Don Siegel  

From The Art and Popular Culture Encyclopedia

Jump to: navigation, search

Related e



Donald Siegel (October 26, 1912 - April 20, 1991) was an influential American film director and producer. His name appeared in the credits of his films as both Don Siegel and Donald Siegel.

Born in Chicago, he graduated from Jesus College, Cambridge and found work in Warner Bros. film library, rising to become head of the Montage Department. In 1945 two shorts he directed, Hitler Lives? and A Star in the Night, won Academy Awards, which launched his career as a feature director.

He directed whatever material came his way, often transcending the limitations of budget and script to produce interesting and adept works. He directed two episodes of The Twilight Zone, "The Self-Improvement of Salvadore Ross" and "Uncle Simon". He worked with Steve McQueen in Hell Is for Heroes and Lee Marvin in the influential The Killers (1964) before a series of films with Clint Eastwood that were successful both critically and commercially. These included the policiers Coogan's Bluff and Dirty Harry, the Budd Boetticher-scripted Western Two Mules for Sister Sara, the cynical American Civil War melodrama The Beguiled and the prison-break picture Escape from Alcatraz. He was a considerable influence on Eastwood's own career as a director, and Eastwood's film Unforgiven is dedicated to Siegel and Sergio Leone.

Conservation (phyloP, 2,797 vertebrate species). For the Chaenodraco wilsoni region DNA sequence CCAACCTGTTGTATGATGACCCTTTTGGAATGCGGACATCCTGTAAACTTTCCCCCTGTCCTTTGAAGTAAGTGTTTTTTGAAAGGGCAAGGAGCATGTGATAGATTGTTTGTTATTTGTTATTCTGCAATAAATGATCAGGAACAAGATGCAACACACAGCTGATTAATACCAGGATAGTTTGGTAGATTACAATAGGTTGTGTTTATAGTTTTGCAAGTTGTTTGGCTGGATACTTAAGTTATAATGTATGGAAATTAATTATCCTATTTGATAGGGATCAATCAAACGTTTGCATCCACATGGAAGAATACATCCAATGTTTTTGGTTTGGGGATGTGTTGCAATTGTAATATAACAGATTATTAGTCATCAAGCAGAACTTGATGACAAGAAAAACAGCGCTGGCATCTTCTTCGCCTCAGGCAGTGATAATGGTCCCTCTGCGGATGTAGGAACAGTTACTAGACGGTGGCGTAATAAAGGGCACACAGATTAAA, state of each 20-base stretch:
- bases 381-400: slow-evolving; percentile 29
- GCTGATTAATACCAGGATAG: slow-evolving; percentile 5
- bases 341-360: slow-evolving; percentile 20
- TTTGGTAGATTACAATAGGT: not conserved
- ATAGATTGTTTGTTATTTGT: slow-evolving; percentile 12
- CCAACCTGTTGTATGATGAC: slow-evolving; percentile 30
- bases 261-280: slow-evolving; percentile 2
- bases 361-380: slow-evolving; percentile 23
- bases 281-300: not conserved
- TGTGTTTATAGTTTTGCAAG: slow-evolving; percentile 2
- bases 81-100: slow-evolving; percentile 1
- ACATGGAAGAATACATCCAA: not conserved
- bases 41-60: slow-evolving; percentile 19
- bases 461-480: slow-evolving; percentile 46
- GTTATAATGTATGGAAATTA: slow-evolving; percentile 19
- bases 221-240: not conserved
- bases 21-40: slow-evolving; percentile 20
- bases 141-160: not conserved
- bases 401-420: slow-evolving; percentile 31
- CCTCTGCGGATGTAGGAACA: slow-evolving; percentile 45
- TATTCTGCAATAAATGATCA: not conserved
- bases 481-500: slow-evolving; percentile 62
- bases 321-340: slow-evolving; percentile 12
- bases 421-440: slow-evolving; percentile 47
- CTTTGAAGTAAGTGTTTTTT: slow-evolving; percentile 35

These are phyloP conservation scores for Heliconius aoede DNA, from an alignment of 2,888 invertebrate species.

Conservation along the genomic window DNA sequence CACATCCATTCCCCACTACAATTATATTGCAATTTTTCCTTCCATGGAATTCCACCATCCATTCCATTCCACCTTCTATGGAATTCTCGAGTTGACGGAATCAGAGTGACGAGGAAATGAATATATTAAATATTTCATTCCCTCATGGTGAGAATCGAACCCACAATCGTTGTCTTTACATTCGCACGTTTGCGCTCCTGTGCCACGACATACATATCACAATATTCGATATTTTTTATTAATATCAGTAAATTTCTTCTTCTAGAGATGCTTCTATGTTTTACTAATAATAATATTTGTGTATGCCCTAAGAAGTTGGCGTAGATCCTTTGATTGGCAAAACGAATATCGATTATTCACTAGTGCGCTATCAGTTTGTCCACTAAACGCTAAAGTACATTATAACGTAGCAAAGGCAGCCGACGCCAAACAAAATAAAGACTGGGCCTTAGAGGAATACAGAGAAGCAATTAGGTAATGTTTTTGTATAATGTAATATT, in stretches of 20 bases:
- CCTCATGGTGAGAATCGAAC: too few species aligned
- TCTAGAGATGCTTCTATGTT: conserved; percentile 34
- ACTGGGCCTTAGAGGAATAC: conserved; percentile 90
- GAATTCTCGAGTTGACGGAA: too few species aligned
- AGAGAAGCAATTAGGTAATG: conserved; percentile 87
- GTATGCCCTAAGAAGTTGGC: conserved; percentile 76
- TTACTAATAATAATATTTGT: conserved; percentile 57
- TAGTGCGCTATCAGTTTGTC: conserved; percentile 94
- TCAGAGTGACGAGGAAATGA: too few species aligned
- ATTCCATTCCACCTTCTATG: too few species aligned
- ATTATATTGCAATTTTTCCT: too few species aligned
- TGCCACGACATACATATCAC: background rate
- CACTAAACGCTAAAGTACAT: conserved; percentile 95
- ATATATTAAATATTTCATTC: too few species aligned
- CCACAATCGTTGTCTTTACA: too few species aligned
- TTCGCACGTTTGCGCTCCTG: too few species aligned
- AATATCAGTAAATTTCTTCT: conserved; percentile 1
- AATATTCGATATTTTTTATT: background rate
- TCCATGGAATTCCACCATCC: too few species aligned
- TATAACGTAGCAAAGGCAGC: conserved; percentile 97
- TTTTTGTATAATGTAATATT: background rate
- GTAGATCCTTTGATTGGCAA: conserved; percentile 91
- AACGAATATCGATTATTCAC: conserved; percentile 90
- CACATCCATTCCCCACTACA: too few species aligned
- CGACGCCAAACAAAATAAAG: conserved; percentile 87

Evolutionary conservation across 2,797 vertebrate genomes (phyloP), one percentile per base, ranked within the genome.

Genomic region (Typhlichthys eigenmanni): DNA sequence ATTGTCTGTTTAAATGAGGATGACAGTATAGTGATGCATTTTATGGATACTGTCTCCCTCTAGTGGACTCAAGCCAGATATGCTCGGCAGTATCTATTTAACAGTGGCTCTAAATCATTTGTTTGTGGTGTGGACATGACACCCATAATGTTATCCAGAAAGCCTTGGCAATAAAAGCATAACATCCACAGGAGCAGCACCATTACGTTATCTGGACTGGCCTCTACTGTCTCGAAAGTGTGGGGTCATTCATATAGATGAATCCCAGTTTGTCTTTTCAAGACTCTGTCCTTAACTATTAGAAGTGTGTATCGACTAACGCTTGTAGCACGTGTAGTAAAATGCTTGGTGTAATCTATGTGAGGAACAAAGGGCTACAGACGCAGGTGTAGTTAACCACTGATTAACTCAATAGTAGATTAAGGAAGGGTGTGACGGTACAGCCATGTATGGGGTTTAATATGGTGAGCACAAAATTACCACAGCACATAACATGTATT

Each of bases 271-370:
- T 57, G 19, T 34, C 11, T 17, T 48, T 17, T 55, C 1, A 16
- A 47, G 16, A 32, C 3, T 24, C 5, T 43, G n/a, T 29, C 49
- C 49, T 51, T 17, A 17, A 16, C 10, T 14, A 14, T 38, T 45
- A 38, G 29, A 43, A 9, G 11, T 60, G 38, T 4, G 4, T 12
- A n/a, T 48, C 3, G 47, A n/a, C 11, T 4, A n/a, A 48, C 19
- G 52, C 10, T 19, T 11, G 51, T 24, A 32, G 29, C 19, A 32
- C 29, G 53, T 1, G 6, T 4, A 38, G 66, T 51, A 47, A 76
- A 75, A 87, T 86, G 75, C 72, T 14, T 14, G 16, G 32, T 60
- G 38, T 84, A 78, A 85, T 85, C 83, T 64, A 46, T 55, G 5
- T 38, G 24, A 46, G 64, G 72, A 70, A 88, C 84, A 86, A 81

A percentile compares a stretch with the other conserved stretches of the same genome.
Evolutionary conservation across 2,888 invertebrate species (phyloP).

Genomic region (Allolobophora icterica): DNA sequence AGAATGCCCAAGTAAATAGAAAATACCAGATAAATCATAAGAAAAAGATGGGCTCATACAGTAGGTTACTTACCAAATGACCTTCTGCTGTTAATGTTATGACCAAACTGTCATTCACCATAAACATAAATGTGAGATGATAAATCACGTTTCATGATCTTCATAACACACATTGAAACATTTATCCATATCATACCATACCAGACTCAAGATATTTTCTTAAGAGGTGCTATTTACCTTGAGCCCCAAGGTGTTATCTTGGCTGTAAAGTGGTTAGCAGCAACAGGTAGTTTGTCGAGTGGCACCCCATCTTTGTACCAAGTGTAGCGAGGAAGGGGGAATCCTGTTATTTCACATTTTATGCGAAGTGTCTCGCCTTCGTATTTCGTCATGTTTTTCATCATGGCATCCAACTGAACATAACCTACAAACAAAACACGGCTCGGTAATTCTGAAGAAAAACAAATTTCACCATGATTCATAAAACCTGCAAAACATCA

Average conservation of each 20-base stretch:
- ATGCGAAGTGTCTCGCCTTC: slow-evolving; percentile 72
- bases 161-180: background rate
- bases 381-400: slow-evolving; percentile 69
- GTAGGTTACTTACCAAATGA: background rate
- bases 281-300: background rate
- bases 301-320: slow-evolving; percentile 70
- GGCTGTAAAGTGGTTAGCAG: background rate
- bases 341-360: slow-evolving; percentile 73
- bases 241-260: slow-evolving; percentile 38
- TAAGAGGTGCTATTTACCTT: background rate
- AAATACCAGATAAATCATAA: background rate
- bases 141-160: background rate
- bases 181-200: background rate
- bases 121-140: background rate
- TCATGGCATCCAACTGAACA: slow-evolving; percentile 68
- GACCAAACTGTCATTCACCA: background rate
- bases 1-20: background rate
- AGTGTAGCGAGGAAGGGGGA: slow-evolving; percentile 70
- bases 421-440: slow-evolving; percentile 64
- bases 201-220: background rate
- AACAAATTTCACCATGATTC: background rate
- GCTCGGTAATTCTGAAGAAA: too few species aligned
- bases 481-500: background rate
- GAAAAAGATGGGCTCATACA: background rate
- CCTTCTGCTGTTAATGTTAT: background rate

He has a cameo role as a bartender in Eastwood's Play Misty For Me, and, as the director of the original Invasion of the Body Snatchers, appears as a "pod" taxi driver in Philip Kaufman's remake.

From 1948 to 1953, he was married to the actress Viveca Lindfors, with whom he had a son, Kristoffer Tabori.

He died at the age of 78 from cancer in Los Angeles, survived by his son.


Unless indicated otherwise, the text in this article is either based on Wikipedia article "Don Siegel" or another language Wikipedia page thereof used under the terms of the GNU Free Documentation License; or on research by Jahsonic and friends. See Art and Popular Culture's copyright notice.

Personal tools